For most classes all you will need to know how to do is use equatorial preference to predict the most stable chair conformation.
However, sometimes you will be required to use energetics to calculate the exact percentages of each chair in solution. This is a multistep process, so here I’m going to walk you through it from scratch.
First we have to introduce the concept of an A-value, which is simply the energy difference between the equatorial (most stable) and axial (least stable) positions.
Concept #1: Explaining how A-Values are related to cyclohexane flip energy
We can use these values to calculate how much energy it is going to take to flip a chair into its least stable form.
Note: The above chair flip in the video is slightly off. Remember that the direction of the groups (up vs. down) should not change when going from axial to equatorial or vice versa.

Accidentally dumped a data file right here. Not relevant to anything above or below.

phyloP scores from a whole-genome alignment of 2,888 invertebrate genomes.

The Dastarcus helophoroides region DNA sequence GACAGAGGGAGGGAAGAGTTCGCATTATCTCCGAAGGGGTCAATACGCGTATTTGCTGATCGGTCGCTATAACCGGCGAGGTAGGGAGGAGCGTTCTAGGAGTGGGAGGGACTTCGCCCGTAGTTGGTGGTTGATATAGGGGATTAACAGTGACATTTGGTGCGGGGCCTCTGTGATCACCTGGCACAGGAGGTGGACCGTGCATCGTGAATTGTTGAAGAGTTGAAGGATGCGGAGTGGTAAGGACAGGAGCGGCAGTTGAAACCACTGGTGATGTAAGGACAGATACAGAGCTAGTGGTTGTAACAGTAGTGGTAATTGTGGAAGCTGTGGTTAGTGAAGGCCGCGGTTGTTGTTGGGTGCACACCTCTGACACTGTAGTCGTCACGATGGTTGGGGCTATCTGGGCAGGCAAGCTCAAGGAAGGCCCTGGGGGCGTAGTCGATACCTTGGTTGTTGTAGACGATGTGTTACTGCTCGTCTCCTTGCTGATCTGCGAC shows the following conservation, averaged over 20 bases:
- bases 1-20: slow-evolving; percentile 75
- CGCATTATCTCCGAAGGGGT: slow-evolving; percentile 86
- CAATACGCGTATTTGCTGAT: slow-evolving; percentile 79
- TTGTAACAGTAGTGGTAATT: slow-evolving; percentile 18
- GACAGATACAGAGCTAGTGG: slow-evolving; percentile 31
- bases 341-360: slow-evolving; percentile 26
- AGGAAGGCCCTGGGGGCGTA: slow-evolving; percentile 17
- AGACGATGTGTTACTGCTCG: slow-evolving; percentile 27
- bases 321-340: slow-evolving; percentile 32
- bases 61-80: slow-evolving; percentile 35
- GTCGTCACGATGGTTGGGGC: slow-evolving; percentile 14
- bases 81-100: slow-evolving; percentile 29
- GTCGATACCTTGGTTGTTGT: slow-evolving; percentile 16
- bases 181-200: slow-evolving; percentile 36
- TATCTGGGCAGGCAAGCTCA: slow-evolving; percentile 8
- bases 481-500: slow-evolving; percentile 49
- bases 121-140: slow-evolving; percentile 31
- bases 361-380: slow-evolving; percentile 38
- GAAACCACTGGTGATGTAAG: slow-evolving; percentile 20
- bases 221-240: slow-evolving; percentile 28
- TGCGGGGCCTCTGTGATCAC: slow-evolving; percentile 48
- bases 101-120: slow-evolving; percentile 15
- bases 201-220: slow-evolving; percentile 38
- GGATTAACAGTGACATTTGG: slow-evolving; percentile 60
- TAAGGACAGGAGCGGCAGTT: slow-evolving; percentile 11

All the math is still correct here, but I should have drawn the groups down instead of up on the second chair. :)
[Refer to the videos below for examples of this]
Practice: Calculate the difference in Gibbs free energy between the alternative chair conformations of trans-4-iodo-1-cyclohexanol.
Practice: Calculate the difference in Gibbs free energy between the alternative chair conformations of cis-2-ethyl-1-phenylcyclohexane.